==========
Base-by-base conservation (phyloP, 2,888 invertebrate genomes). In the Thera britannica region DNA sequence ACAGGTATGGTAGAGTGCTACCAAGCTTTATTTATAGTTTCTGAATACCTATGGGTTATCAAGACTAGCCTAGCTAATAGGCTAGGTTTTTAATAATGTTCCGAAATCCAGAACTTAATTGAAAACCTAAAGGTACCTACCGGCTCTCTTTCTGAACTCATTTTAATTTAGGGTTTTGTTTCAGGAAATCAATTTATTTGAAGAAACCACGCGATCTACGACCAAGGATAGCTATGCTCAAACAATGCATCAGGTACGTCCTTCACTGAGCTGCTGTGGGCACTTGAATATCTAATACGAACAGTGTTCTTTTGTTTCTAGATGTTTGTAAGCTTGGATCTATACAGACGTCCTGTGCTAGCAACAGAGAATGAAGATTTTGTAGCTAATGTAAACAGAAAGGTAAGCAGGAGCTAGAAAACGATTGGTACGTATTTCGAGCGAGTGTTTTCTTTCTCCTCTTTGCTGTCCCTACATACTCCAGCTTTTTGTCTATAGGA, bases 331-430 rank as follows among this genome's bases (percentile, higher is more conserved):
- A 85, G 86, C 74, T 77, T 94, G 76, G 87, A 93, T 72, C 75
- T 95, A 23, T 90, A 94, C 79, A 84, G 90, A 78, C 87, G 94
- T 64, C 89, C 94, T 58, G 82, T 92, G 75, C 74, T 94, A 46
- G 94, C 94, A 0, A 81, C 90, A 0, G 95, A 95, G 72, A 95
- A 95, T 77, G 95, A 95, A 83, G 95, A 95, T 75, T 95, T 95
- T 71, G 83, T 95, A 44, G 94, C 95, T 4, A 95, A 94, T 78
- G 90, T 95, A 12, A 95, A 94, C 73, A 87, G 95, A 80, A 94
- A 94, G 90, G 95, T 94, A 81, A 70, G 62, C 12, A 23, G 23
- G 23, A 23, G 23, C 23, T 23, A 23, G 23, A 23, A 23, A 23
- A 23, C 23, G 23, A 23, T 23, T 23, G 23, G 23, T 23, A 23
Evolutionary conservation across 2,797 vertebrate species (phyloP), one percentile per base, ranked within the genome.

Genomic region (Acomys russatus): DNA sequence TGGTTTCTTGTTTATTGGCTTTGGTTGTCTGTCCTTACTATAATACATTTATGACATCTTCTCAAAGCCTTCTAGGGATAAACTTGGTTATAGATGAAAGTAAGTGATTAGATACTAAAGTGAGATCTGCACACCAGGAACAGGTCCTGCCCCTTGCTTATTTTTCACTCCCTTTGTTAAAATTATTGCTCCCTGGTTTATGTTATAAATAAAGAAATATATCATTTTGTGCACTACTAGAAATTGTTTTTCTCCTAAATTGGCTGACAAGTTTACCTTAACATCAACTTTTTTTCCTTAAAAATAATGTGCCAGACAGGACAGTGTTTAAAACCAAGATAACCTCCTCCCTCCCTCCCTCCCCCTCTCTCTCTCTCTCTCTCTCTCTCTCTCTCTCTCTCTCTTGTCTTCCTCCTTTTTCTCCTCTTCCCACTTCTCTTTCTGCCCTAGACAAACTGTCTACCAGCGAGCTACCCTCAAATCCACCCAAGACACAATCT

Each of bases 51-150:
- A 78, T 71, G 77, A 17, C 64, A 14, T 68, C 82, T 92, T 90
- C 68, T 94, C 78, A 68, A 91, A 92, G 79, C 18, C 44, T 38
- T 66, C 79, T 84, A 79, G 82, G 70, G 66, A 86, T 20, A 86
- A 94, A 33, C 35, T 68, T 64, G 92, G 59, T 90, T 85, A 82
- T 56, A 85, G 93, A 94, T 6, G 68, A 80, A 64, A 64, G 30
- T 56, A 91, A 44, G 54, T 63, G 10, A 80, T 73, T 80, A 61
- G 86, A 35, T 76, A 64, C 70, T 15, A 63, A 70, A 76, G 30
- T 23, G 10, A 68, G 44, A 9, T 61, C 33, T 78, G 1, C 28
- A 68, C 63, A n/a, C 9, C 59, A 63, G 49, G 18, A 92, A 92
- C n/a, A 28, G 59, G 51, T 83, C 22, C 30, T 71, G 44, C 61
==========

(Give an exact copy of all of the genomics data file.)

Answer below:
Base-by-base conservation (phyloP, 2,888 invertebrate genomes). In the Thera britannica region DNA sequence ACAGGTATGGTAGAGTGCTACCAAGCTTTATTTATAGTTTCTGAATACCTATGGGTTATCAAGACTAGCCTAGCTAATAGGCTAGGTTTTTAATAATGTTCCGAAATCCAGAACTTAATTGAAAACCTAAAGGTACCTACCGGCTCTCTTTCTGAACTCATTTTAATTTAGGGTTTTGTTTCAGGAAATCAATTTATTTGAAGAAACCACGCGATCTACGACCAAGGATAGCTATGCTCAAACAATGCATCAGGTACGTCCTTCACTGAGCTGCTGTGGGCACTTGAATATCTAATACGAACAGTGTTCTTTTGTTTCTAGATGTTTGTAAGCTTGGATCTATACAGACGTCCTGTGCTAGCAACAGAGAATGAAGATTTTGTAGCTAATGTAAACAGAAAGGTAAGCAGGAGCTAGAAAACGATTGGTACGTATTTCGAGCGAGTGTTTTCTTTCTCCTCTTTGCTGTCCCTACATACTCCAGCTTTTTGTCTATAGGA, bases 331-430 rank as follows among this genome's bases (percentile, higher is more conserved):
- A 85, G 86, C 74, T 77, T 94, G 76, G 87, A 93, T 72, C 75
- T 95, A 23, T 90, A 94, C 79, A 84, G 90, A 78, C 87, G 94
- T 64, C 89, C 94, T 58, G 82, T 92, G 75, C 74, T 94, A 46
- G 94, C 94, A 0, A 81, C 90, A 0, G 95, A 95, G 72, A 95
- A 95, T 77, G 95, A 95, A 83, G 95, A 95, T 75, T 95, T 95
- T 71, G 83, T 95, A 44, G 94, C 95, T 4, A 95, A 94, T 78
- G 90, T 95, A 12, A 95, A 94, C 73, A 87, G 95, A 80, A 94
- A 94, G 90, G 95, T 94, A 81, A 70, G 62, C 12, A 23, G 23
- G 23, A 23, G 23, C 23, T 23, A 23, G 23, A 23, A 23, A 23
- A 23, C 23, G 23, A 23, T 23, T 23, G 23, G 23, T 23, A 23
Evolutionary conservation across 2,797 vertebrate species (phyloP), one percentile per base, ranked within the genome.

Genomic region (Acomys russatus): DNA sequence TGGTTTCTTGTTTATTGGCTTTGGTTGTCTGTCCTTACTATAATACATTTATGACATCTTCTCAAAGCCTTCTAGGGATAAACTTGGTTATAGATGAAAGTAAGTGATTAGATACTAAAGTGAGATCTGCACACCAGGAACAGGTCCTGCCCCTTGCTTATTTTTCACTCCCTTTGTTAAAATTATTGCTCCCTGGTTTATGTTATAAATAAAGAAATATATCATTTTGTGCACTACTAGAAATTGTTTTTCTCCTAAATTGGCTGACAAGTTTACCTTAACATCAACTTTTTTTCCTTAAAAATAATGTGCCAGACAGGACAGTGTTTAAAACCAAGATAACCTCCTCCCTCCCTCCCTCCCCCTCTCTCTCTCTCTCTCTCTCTCTCTCTCTCTCTCTCTCTTGTCTTCCTCCTTTTTCTCCTCTTCCCACTTCTCTTTCTGCCCTAGACAAACTGTCTACCAGCGAGCTACCCTCAAATCCACCCAAGACACAATCT

Each of bases 51-150:
- A 78, T 71, G 77, A 17, C 64, A 14, T 68, C 82, T 92, T 90
- C 68, T 94, C 78, A 68, A 91, A 92, G 79, C 18, C 44, T 38
- T 66, C 79, T 84, A 79, G 82, G 70, G 66, A 86, T 20, A 86
- A 94, A 33, C 35, T 68, T 64, G 92, G 59, T 90, T 85, A 82
- T 56, A 85, G 93, A 94, T 6, G 68, A 80, A 64, A 64, G 30
- T 56, A 91, A 44, G 54, T 63, G 10, A 80, T 73, T 80, A 61
- G 86, A 35, T 76, A 64, C 70, T 15, A 63, A 70, A 76, G 30
- T 23, G 10, A 68, G 44, A 9, T 61, C 33, T 78, G 1, C 28
- A 68, C 63, A n/a, C 9, C 59, A 63, G 49, G 18, A 92, A 92
- C n/a, A 28, G 59, G 51, T 83, C 22, C 30, T 71, G 44, C 61